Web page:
Primordial Lights; modelling luminous primordial black holes and their consequences for dark matter
Primordial Lights; research modelling luminous primordial black holes and their consequences for dark matter continues amidst the COVID-19 pandemic
For many researchers in the NYU physics department, collaboration is an essential tool in conceptualising and elaborating new areas of investigation. Plainly, the ongoing COVID pandemic has curtailed many opportunities for spontaneous discussion and debate. Students and faculty are accustomed to being surrounded by laboratories, blackboards and other physicists to test their ideas, but remote working and learning limits many of these resources. Despite these challenges, research methods have been adjusted and new objectives have been developed such that some researchers have found themselves thriving in the new work environment.
Assistant physics professor Yacine Ali-Haïmoud explains that he now meets more frequently with his students to discuss their research and has also found the time to finish off some long-term projects which had previously been lower priority. Normally, he operates by an “open office” policy, whereby his students can come by to get help with any issues they are facing or explain any recent discoveries. Since this is infeasible in a remote work setting, his research group has turned to arranging more regularly scheduled meetings to discuss progress.
As Ali-Haïmoud’s research group primarily focuses on theoretical cosmology and astrophysics, the lack of access to laboratory space has affected their work much less than it has for more experimentally driven teams. Due to closer collaboration within the group and a smooth transition to working remotely, they have achieved rapid progress on several ongoing projects. Trey Jensen, a PhD candidate within the department, explains that his project investigating black holes as a candidate for dark matter remains on-track for publication later this year.
Jensen was initially drawn to Ali-Haïmoud’s group due to his background working with quasars: black holes actively “consuming” gas and dust, producing immense amounts of light and heat in the process. This expertise in black holes has been invaluable in addressing another major topic in cosmology – the origin and make-up of dark matter. Although researchers have developed a strong quantitative understand of dark matter’s abundance throughout the universe, its material properties and composition remain unknown. At present, astrophysicists are investigating a number of candidates for what may constitute dark matter; one promising option are black holes formed in the early universe, so-called primordial black holes (PBHs). Jensen’s project aims to establish constraints on the fraction of dark matter which PBHs may constitute, and to identify an observable signal which may be detected by observational astronomers to verify this constraint.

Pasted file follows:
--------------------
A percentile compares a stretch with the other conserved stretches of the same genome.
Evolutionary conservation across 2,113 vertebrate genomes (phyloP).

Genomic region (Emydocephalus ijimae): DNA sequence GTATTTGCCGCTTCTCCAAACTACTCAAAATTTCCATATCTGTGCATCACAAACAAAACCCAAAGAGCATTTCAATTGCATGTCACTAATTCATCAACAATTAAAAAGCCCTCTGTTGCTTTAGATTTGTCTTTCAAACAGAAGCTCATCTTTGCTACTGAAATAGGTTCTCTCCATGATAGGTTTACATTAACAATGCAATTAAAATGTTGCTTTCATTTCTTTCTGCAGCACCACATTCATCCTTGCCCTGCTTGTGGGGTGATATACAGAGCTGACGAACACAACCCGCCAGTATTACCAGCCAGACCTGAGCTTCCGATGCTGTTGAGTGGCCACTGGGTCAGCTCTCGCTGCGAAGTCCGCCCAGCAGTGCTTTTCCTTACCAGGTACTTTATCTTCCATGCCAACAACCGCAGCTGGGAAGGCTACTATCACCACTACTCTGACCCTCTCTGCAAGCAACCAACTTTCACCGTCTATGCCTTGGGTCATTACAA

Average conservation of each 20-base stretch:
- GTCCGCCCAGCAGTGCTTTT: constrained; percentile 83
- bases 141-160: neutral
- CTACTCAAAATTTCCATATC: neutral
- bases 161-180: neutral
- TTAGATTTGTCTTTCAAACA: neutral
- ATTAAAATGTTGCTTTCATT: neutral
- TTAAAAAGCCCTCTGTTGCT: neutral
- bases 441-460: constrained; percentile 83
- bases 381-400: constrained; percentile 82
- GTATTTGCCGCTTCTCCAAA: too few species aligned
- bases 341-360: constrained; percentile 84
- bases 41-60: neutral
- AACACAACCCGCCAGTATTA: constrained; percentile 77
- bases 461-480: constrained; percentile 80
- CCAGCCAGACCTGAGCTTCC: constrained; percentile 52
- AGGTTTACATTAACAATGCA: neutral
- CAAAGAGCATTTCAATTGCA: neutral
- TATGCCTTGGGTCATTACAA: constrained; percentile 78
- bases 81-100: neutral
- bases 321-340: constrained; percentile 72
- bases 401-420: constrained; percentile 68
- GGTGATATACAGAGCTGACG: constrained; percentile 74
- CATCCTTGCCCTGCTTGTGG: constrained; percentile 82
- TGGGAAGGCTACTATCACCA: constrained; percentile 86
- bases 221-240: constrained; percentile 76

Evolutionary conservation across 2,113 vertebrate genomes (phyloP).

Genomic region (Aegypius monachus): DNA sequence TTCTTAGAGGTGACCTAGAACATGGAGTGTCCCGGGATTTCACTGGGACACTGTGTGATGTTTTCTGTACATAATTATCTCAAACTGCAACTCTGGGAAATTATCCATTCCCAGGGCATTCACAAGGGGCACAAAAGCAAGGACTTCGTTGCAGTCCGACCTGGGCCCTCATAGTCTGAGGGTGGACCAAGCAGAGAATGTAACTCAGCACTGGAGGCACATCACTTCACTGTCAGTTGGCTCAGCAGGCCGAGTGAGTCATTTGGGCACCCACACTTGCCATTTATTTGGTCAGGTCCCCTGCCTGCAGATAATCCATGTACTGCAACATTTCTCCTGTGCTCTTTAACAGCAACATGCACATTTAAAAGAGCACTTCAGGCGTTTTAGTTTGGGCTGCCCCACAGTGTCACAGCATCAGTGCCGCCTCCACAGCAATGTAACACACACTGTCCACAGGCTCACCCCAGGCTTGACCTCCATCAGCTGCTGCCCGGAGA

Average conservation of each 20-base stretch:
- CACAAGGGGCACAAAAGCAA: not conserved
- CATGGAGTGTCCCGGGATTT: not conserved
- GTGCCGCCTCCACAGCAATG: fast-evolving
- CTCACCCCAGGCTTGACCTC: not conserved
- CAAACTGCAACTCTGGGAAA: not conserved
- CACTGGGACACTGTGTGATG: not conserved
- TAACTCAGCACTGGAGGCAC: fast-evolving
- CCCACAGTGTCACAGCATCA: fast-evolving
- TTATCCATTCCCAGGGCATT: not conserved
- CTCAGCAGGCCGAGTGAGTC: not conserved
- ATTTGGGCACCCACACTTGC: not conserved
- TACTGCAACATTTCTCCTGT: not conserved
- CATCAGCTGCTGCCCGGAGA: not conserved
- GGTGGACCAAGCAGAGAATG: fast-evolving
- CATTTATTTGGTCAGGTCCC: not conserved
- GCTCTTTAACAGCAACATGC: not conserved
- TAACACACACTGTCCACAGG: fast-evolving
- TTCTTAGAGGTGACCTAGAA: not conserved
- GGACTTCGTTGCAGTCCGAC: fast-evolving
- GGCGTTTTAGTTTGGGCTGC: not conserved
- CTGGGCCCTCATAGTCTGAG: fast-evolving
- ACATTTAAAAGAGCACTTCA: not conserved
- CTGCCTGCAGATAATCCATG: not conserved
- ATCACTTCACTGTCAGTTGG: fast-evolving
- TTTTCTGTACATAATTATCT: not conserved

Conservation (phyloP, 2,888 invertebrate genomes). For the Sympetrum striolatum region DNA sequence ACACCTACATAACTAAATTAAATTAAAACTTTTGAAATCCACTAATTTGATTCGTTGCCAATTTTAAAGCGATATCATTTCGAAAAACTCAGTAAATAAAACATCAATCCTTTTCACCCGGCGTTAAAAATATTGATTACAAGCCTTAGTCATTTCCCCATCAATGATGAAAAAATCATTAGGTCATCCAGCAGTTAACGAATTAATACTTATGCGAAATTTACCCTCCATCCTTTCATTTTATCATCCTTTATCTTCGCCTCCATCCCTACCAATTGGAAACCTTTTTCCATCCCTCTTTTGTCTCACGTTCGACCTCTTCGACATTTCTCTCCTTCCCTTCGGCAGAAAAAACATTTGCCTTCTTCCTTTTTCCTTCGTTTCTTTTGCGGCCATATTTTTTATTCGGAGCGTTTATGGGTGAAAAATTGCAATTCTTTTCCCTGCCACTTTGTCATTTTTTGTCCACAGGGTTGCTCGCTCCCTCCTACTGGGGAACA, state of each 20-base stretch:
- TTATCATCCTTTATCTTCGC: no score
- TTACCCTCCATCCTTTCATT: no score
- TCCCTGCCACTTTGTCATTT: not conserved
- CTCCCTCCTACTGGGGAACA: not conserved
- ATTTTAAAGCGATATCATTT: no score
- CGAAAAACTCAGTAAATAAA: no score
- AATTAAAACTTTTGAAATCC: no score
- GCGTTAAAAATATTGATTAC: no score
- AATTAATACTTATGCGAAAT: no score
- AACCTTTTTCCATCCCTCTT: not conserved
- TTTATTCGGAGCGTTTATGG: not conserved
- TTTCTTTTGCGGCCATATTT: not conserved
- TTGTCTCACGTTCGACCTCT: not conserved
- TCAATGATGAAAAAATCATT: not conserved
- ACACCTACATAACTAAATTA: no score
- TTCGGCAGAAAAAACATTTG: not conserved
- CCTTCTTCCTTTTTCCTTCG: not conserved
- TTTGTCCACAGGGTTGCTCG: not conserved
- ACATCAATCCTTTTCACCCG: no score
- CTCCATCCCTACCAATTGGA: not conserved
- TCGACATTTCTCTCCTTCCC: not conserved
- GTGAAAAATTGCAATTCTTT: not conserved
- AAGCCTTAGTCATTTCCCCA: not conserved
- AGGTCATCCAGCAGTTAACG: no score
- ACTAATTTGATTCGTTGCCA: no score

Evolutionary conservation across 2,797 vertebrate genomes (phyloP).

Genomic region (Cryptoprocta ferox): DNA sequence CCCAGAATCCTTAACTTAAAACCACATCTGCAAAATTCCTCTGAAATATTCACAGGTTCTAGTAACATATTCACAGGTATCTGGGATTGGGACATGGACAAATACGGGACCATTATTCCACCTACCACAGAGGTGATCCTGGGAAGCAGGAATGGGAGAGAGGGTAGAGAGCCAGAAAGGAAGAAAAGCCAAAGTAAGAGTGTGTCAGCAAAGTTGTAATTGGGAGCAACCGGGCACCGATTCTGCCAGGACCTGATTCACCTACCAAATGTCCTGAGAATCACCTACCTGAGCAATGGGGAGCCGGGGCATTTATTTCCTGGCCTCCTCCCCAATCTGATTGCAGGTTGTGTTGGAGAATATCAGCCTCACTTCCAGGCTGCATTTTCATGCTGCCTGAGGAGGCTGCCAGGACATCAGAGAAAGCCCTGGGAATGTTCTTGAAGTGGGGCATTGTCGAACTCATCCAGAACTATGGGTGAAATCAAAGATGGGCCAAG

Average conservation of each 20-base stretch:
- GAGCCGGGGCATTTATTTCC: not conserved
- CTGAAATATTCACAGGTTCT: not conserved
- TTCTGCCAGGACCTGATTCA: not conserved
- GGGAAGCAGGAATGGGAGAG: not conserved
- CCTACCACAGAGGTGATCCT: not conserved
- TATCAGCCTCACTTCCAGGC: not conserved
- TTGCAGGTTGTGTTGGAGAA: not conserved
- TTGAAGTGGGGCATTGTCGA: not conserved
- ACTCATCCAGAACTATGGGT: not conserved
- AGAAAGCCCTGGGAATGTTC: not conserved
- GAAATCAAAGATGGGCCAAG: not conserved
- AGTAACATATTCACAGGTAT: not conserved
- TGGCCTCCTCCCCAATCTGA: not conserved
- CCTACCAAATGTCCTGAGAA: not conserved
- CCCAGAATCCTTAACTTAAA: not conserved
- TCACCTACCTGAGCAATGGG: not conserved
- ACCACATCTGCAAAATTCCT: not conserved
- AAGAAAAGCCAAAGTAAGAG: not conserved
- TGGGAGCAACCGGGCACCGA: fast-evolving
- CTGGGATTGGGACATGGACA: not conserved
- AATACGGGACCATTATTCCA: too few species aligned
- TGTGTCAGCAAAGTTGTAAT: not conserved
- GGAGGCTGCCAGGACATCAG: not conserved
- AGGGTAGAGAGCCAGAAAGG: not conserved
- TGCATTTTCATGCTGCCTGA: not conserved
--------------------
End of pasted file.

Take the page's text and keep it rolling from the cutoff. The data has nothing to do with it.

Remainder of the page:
Applying a model designed by Ali-Haïmoud and associates, Jensen is investigating the luminosity which would be created by PBHs in the early universe when it was more densely packed with gas and dust. In this matter-filled environment, matter spirals into the black hole at incredible speeds and rubs against other nearby particles, which forms vast amounts of heat and light through friction. The efficacy of this process is affected by the relative velocity of the black hole and the dust clouds it is travelling through; at higher relative speeds, the black hole produces less light. A simulation of this negative relationship between velocity and luminosity can be seen in Figure 2.
A model which considers the effect of relative velocity between PBHs and the dense dust clouds of the early universe allows for a more precise prediction of a “spatial statistic” pattern observable in the sky. By comparing this prediction to real-world data, Jensen can adjust the parameters of the model to find what abundance and size of PBHs most accurately reflects the light signals we observe from this time in the universe’s history. These parameters will contribute to the growing body of knowledge about the properties of dark matter, hopefully informing future research to better identify what its composition and how it is dispersed around the universe.
More about Ali-Haïmoud’s group’s work can be found on his website, including a recently completed paper articulating the “tension” which exists between two different experimentally determined values for Hubble’s Constant H0 (a value which describes the rate of expansion of the universe) which may be resolved if reframed from a new perspective. This insight into a decades-old problem in observational astronomy came from a fortuitous conversation over lunch with NYU post-doc Mikhail Ivanov; together, they claim that the tension between the two values of H0can be reframed as a tension instead between different values for T0, the mean temperature of recombination. At about -270 degrees Celsius, this value represents the average background temperature of the universe today as left behind by the afterglow of the Big Bang. Like H0, this temperature is found to have different values depending on the method of observation; Ali-Haïmoud and Ivanov explain how this tension is substitutable for the similar discrepancy in the recorded values of H0.
Should the shutdown continue for an extended time, Professor Ali-Haïmoud points out that the spontaneous interactions like the one motivated this research are unlikely to happen, and that this may challenge researchers who thrive on collaboration to develop new projects. Thankfully, some restrictions have recently been relaxed which will allow more researchers (including undergraduates) to return to in-person work. Hopefully the rich, collaborative environment which inspires and motivates students and faculty to pursue new ideas will steadily return as the new academic year draws near.